Similarly, I think that when my children are – inevitably – exposed to some "temptation," they will feel that any "price" they may have paid (in the form of not having access to secular entertainments) is worth it. By exposing our children to positive images of wholesome family life, and to the cultural references that we feel truly are important to their development, my husband and I hope to give them a superior product. Having seen nothing but stable, committed, caring marriages (both ours and those of our friends, neighbors, rabbis, and so on), our children will know what they really want out of life. They won't fall for the cheap thrill of casual encounters or destructive behavior, because they will have the background to be able to see those things for what they are. They won't be gullible; on the contrary, they'll have greater clarity than their "with-it" contemporaries in the secular world.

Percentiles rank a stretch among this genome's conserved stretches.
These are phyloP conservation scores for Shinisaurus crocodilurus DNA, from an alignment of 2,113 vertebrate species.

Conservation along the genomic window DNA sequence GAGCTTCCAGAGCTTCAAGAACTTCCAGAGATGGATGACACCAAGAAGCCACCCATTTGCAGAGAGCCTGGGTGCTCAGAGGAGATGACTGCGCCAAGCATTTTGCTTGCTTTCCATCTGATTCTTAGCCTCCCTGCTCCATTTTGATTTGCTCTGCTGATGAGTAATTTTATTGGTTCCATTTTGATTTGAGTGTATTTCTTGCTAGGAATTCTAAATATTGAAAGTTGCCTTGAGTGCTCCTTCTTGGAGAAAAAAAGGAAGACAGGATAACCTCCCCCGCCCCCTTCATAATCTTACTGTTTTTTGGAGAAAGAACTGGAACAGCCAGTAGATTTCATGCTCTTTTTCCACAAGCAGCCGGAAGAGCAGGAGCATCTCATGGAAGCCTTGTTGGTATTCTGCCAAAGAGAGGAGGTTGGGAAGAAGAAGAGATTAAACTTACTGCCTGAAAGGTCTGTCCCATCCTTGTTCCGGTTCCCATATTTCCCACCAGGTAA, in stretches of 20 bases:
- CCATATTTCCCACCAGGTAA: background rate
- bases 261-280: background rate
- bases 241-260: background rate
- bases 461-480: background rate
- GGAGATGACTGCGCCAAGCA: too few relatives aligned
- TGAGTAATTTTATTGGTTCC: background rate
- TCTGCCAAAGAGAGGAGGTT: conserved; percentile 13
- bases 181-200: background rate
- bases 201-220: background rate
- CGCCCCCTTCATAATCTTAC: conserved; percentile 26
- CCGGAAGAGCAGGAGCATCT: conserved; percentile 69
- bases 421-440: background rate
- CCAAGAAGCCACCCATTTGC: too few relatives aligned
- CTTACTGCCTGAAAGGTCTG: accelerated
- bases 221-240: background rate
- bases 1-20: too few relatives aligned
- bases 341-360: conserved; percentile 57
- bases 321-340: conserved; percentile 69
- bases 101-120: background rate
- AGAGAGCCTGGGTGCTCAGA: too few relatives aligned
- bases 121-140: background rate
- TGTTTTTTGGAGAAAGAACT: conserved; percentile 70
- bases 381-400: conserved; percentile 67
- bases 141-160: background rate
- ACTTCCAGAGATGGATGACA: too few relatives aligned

Go ahead and call me naive. I'm afraid I'm anything but. I know all too well that whatever their brains get filled with now will shape their future thoughts. And I consider it my parental responsibility to ask the question: What kind of memories do I want my children to have?

My answer is easy: innocent ones.

🤯 ⇐ That's you after reading our weekly email.

Our weekly email is chock full of interesting and relevant insights into Jewish history, food, philosophy, current events, holidays and more.
Sign up now. Impress your friends with how much you know.
We will never share your email address and you can unsubscribe in a single click.
linkedin facebook pinterest youtube rss twitter instagram facebook-blank rss-blank linkedin-blank pinterest youtube twitter instagram